Premier Oil used the restructuring plan as the first example of its use by a listed company. The plan was used by the Scottish group as part of a wider restructuring, culminating in the merger of Premier Oil plc with Chrysador Holdings Ltd, with Premier's shares being readmitted to trading under the new name Harbour Energy plc.


    In the Smile Telecoms plan, a telecoms group operating in Africa used the court’s cross-class cram-down power to facilitate further super-senior borrowings (as a bridge to an expedited sales strategy), notwithstanding that the senior lender class did not approve the plan by the requisite 75%: only 71% by value voted in favour.


    In the first fully opposed cross-class cram-down judgment, the Virgin Active restructuring plan was sanctioned. The main take-away from the judgment is that where ‘out of the money’ creditors vote against a plan or raise objections at sanction, this will carry very little weight. Rather, the key principle is that “it is for the company and the creditors who are in the money to decide, as against a dissenting class that is out of the money, how the value of the business and assets of the company should be divided”.

    The use of the plan alone enabled Virgin Active to conclude a financial and operational restructuring, in a way previously done by combining a scheme (or plan) with a CVA. See our briefing here.


    The High Court declined to sanction the restructuring plan of Hurricane Energy, after objections raised by the existing dissenting shareholders who would have seen their shareholding diluted to 5% under the plan. This is the first restructuring plan which has not been sanctioned. The court found that there was a realistic prospect that the shareholders would be better off if the plan wasn’t sanctioned, and therefore the conditions for the use of cross-class cram down were not satisfied. It was central to the judge’s findings that the evidence showed that the insolvency of the company wasn’t imminent and that the company could continue trading profitably for at least 12 months, if the plan wasn’t sanctioned. The case shows that it may be more challenging for a company to use a restructuring plan to cram-down a whole class of dissenting creditors or members where the most likely alternative to the plan is not an imminent insolvency.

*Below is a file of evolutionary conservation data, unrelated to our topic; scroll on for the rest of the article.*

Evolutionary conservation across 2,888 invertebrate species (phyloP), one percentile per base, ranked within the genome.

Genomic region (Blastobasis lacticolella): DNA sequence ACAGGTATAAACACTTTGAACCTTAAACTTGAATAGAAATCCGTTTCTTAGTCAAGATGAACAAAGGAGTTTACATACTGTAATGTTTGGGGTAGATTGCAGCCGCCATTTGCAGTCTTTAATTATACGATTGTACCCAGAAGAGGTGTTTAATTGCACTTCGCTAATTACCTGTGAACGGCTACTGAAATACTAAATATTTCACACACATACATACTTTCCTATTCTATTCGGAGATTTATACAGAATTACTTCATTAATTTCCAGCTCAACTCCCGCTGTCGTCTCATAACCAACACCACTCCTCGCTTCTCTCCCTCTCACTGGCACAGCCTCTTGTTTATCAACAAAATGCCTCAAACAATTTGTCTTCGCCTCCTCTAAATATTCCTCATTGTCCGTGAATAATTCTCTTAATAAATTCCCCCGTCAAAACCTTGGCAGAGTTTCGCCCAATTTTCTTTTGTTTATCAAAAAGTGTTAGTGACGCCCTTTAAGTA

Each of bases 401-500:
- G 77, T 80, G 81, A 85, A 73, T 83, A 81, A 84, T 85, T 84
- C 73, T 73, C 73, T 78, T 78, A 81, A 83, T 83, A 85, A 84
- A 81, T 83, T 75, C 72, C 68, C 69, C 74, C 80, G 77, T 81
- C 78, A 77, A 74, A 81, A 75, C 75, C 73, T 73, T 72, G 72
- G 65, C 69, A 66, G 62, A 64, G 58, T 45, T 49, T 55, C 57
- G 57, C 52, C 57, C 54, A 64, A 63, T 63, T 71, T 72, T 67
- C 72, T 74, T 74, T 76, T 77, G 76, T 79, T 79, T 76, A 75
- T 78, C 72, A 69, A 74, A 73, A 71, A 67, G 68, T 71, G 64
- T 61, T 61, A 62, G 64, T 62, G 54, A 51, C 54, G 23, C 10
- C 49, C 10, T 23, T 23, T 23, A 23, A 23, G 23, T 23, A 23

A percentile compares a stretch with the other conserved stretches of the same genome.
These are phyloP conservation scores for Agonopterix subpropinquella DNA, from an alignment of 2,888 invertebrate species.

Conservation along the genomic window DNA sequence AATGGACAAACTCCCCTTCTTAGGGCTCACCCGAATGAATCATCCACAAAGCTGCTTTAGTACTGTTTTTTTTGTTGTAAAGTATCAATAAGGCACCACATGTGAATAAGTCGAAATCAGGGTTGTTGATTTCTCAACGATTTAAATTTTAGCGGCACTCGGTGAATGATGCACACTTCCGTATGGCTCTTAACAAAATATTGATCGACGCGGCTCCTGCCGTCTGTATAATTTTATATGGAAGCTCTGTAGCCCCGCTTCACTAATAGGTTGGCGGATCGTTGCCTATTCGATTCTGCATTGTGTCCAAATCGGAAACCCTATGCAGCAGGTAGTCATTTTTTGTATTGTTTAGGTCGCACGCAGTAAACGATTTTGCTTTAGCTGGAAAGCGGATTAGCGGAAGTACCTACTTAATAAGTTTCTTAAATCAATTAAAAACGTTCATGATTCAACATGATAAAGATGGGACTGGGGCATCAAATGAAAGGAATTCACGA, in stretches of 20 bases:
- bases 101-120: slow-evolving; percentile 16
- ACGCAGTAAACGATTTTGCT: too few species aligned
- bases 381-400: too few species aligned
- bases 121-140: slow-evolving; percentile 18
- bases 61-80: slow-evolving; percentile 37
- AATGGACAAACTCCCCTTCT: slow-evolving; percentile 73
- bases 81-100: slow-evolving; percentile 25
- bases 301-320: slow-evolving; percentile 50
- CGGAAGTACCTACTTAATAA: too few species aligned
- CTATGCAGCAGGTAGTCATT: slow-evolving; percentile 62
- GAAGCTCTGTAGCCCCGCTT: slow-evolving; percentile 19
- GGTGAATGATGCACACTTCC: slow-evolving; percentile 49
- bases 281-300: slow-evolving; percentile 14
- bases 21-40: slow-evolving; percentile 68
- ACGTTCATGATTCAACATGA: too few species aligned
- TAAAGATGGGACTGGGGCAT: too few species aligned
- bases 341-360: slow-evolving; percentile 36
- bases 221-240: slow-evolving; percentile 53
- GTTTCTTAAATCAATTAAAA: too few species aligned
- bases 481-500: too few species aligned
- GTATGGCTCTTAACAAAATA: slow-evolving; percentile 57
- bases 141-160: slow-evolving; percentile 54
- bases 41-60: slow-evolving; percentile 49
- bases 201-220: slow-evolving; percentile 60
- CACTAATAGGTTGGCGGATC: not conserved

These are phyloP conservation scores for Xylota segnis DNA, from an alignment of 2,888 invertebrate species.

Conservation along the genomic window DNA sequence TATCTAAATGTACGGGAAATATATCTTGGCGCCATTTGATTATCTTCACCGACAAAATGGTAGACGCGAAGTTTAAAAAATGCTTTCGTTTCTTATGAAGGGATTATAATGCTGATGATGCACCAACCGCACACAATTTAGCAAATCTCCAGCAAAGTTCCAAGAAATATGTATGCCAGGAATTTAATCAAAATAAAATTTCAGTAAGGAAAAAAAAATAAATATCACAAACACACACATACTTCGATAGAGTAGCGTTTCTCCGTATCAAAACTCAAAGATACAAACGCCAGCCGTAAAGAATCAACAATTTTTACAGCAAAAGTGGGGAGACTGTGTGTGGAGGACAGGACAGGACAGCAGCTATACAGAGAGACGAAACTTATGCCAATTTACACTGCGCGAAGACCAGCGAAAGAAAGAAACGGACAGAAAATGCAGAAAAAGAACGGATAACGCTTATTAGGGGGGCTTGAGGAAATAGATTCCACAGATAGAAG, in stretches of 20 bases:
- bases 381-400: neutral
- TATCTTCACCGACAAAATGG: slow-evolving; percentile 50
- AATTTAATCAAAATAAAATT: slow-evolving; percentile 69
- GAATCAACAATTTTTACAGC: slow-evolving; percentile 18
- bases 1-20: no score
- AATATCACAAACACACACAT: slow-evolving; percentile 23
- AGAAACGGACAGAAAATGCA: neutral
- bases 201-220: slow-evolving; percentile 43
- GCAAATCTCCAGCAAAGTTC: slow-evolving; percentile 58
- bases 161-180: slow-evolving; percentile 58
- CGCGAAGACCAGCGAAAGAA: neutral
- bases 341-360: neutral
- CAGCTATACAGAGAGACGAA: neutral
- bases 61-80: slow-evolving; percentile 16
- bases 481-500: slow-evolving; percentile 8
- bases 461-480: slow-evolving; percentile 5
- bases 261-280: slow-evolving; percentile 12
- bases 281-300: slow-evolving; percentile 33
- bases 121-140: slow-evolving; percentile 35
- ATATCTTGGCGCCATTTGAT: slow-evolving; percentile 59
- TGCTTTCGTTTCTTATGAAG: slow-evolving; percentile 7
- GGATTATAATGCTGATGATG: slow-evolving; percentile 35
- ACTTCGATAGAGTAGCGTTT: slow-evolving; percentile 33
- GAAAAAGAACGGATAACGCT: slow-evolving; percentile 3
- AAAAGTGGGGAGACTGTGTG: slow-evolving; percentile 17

Amicus Finance used the restructuring plan to exit administration and continue trading as a going concern, as an alternative to an immediate liquidation. This was the first restructuring plan to be proposed by a mid-market company, the first to be used as an exit from administration and the second fully-opposed cross-class cram-down decision. As part of the plan, the shareholders were allowed to retain all of their equity, while the secured creditors were required to take a large haircut and wouldn't get any benefit from the company's continued trading. Only 50.02% of the voting senior secured creditor class by value voted in favour of the plan, but the court used its cross-class cram-down power to sanction the plan on the basis of the unanimous votes in favour cast by the expense creditors (who ranked ahead of the secured creditors due to the company being in administration at the time of proposing the plan). The case contains interesting guidance for companies and administrators proposing a plan, and is likely to pave the way for further use of the plan in the mid-market.